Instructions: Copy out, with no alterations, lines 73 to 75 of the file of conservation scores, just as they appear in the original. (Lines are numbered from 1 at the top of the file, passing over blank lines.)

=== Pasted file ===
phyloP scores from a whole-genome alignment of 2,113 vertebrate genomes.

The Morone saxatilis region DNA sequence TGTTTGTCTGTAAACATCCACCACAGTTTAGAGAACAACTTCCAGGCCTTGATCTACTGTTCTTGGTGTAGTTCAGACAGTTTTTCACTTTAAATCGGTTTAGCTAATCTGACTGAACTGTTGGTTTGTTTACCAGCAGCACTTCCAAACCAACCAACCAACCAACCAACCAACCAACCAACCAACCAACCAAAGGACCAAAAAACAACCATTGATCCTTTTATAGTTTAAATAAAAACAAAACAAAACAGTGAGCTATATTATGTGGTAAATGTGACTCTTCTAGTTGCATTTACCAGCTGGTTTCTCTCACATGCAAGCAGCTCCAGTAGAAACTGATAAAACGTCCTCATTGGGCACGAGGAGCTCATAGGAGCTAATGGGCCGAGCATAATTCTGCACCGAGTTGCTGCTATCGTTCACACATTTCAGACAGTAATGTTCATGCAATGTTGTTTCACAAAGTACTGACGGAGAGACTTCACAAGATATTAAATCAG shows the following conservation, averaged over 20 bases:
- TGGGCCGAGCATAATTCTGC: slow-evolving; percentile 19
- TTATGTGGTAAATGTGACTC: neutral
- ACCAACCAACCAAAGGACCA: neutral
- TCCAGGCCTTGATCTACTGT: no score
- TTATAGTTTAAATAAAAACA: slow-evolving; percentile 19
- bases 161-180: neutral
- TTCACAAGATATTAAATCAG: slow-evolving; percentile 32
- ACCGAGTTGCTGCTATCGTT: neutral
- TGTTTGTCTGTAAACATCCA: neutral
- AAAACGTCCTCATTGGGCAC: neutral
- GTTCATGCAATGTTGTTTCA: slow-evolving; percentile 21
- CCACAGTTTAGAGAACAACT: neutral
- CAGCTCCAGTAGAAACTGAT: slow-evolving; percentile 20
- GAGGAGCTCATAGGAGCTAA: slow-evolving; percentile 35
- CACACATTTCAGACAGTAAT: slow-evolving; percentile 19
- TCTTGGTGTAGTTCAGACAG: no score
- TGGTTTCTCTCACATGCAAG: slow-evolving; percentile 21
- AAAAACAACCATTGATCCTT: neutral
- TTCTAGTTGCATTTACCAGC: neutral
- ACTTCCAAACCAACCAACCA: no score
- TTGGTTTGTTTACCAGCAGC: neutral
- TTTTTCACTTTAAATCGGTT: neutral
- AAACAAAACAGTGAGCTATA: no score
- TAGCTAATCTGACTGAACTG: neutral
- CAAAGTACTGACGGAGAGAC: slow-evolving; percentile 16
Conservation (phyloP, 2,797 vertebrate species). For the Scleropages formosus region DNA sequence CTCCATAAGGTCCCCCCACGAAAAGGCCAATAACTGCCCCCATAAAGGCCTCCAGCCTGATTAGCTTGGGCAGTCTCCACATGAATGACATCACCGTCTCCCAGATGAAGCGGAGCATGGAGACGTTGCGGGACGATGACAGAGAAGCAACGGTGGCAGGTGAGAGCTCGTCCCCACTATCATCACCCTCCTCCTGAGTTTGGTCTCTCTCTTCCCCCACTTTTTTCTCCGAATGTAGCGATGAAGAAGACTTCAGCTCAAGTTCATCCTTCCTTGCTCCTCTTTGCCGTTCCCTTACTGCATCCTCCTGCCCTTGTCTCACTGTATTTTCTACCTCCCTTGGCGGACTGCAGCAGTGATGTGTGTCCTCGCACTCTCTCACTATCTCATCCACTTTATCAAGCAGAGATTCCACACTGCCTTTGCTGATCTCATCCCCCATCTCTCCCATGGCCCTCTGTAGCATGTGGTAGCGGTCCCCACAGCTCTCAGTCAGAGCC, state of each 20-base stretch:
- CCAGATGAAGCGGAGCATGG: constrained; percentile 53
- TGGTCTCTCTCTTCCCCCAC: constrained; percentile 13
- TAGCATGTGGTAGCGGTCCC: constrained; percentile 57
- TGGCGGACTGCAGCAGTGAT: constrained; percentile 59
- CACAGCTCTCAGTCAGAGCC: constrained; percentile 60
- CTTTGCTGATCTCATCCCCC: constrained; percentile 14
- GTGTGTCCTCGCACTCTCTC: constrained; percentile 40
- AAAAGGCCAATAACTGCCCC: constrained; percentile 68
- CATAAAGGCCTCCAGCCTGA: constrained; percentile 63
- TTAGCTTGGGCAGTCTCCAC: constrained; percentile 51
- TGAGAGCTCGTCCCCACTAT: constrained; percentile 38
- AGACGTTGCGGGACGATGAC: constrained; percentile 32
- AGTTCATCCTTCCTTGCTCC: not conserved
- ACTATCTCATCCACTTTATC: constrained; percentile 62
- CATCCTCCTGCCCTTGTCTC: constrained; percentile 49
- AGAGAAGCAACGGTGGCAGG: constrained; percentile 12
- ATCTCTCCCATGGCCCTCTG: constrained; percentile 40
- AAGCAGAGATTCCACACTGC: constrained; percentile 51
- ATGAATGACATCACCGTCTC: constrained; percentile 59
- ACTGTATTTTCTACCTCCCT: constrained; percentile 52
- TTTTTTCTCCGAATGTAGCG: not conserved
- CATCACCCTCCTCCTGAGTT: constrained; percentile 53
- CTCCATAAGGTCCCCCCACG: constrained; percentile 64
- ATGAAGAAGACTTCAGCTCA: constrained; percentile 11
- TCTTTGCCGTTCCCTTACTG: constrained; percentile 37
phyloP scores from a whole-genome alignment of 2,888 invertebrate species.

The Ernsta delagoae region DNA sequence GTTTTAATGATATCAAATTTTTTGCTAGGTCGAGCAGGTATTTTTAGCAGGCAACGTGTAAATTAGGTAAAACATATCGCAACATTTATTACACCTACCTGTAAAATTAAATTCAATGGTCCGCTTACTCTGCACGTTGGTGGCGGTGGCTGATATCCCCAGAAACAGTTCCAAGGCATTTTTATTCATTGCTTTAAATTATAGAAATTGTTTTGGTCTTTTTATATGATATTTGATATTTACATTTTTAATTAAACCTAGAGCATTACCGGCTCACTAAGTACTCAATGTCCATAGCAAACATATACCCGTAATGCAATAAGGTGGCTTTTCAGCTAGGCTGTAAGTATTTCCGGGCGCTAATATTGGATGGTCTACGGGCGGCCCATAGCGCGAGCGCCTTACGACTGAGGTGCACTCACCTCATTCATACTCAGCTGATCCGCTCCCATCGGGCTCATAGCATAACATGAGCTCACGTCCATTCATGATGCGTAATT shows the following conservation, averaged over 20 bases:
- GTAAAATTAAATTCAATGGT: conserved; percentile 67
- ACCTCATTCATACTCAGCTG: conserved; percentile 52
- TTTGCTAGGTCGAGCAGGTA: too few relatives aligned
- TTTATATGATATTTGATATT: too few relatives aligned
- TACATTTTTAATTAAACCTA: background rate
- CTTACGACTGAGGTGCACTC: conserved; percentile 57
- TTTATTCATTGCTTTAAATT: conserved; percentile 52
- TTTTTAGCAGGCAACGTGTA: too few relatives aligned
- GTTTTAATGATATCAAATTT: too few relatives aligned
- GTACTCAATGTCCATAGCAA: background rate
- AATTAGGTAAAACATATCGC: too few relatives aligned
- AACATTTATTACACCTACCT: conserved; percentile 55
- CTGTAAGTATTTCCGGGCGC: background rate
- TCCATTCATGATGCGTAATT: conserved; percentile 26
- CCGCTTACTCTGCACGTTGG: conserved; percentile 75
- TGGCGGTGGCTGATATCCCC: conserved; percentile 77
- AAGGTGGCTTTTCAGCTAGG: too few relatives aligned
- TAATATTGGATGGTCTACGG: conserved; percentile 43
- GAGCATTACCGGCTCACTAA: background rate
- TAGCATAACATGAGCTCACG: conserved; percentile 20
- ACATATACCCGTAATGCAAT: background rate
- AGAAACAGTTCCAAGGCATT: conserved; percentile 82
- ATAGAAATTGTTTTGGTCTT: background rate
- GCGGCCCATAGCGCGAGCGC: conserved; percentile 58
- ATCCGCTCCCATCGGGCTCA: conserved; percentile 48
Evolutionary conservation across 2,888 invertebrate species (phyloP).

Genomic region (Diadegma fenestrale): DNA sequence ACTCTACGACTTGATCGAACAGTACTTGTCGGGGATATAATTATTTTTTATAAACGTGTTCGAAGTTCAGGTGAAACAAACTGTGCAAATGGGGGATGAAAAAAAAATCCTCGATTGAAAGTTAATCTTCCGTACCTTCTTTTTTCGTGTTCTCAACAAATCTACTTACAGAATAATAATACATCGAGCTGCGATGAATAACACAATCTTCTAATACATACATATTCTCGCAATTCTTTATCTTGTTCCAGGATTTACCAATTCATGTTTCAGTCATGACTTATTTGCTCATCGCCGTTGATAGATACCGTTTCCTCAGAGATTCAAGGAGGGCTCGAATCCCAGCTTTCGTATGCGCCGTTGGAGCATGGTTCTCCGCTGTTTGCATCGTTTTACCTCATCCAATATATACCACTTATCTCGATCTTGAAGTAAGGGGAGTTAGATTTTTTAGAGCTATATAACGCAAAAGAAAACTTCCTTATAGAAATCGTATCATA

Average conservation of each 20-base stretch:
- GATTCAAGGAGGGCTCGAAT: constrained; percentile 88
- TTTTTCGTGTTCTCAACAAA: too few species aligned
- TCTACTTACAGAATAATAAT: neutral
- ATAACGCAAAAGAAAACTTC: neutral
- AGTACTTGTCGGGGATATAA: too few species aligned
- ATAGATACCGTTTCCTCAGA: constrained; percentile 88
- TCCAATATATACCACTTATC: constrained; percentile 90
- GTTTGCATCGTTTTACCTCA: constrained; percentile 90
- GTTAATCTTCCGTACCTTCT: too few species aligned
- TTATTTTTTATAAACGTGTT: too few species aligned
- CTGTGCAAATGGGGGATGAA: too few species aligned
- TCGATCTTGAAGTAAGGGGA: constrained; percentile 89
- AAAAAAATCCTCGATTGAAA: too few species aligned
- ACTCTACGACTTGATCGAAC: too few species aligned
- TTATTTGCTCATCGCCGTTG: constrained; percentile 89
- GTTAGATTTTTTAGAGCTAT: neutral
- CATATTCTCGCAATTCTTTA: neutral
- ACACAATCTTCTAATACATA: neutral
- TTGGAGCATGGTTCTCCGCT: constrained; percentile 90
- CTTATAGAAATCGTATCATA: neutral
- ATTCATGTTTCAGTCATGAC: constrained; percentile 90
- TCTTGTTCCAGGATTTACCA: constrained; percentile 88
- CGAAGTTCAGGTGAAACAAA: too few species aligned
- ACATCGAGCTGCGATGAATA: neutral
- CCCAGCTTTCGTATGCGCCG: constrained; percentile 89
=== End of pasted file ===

- TAATATTGGATGGTCTACGG: conserved; percentile 43
- GAGCATTACCGGCTCACTAA: background rate
- TAGCATAACATGAGCTCACG: conserved; percentile 20